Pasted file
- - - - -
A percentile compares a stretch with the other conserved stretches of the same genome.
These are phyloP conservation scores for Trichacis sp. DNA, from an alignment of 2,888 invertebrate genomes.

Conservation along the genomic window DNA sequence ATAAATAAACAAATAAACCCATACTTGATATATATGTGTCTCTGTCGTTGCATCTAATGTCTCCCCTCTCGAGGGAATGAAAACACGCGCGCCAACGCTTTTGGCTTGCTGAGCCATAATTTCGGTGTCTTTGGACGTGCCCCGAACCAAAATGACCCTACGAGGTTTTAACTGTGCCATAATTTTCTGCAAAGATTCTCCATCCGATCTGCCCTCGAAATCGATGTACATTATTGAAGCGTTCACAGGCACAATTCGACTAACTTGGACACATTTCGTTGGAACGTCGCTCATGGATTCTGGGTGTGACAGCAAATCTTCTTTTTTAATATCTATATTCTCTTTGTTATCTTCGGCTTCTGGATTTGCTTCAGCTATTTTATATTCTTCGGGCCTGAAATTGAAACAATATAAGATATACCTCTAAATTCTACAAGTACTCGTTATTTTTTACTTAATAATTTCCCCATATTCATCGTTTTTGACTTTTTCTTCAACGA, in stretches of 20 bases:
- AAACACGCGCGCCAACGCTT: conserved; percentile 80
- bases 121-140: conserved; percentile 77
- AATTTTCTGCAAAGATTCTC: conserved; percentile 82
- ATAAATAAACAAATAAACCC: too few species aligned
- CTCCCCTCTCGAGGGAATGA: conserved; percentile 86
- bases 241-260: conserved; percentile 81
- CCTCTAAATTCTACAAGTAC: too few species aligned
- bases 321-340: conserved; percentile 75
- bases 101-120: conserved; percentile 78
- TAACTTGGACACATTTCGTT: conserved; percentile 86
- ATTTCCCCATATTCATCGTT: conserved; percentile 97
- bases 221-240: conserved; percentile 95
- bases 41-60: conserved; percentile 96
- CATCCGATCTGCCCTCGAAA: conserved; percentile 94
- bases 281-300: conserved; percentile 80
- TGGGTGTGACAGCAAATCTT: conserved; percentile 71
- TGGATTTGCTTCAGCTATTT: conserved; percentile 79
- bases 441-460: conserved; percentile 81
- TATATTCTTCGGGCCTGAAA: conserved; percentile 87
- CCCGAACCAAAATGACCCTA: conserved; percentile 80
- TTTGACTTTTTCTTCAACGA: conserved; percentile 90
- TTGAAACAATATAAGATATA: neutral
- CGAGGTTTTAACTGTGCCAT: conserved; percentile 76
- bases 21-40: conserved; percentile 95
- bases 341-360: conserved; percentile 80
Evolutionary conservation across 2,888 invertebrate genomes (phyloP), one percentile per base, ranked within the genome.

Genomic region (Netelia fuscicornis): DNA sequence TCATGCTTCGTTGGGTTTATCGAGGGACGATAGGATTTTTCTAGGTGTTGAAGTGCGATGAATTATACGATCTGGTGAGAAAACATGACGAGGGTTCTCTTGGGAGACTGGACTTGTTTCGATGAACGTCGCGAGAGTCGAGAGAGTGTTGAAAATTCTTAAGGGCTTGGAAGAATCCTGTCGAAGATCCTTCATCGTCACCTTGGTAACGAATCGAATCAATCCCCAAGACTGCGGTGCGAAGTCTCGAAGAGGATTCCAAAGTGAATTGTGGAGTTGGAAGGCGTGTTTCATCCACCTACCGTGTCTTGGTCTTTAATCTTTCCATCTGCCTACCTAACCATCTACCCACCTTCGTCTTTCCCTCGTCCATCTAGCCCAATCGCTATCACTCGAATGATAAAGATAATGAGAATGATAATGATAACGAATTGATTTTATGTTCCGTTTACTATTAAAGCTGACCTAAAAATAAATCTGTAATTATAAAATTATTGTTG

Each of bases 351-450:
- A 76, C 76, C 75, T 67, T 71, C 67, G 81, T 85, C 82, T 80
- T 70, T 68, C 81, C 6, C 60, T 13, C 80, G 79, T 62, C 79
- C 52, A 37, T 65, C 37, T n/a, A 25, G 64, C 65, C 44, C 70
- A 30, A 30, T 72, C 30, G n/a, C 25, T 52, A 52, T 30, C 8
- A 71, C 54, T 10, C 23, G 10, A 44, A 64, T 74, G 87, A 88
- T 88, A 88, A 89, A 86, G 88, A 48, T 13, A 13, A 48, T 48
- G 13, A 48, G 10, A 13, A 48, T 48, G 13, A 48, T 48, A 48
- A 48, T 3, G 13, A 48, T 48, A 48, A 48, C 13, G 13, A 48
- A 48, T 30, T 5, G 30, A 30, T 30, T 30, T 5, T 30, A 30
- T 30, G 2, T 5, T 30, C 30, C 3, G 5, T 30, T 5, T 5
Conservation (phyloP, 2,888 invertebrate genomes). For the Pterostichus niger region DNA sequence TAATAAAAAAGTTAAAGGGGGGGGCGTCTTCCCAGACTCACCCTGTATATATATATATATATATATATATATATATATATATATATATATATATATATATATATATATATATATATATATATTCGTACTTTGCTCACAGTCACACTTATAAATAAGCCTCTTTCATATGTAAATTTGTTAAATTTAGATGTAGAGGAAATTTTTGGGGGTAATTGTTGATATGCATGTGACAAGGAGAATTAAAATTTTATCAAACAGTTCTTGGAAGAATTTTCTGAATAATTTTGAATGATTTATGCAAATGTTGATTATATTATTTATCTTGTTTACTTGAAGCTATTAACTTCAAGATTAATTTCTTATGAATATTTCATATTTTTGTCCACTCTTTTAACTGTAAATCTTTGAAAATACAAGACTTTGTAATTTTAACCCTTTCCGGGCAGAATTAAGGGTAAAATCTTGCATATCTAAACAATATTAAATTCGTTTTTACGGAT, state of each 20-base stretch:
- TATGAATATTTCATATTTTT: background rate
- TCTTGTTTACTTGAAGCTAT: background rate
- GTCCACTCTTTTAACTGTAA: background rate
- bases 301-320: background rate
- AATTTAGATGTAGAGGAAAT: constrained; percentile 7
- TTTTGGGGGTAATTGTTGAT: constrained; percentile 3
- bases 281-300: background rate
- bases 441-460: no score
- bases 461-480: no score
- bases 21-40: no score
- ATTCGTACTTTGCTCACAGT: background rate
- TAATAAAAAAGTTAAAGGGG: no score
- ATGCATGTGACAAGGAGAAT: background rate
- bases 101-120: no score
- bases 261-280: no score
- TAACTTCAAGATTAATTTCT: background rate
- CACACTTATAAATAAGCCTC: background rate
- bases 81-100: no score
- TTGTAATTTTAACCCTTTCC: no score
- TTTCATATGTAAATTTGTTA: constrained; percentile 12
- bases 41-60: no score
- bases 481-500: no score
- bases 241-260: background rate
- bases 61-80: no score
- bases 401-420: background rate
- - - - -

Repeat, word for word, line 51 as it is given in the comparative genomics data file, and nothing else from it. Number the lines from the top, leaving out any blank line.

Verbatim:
- bases 461-480: no score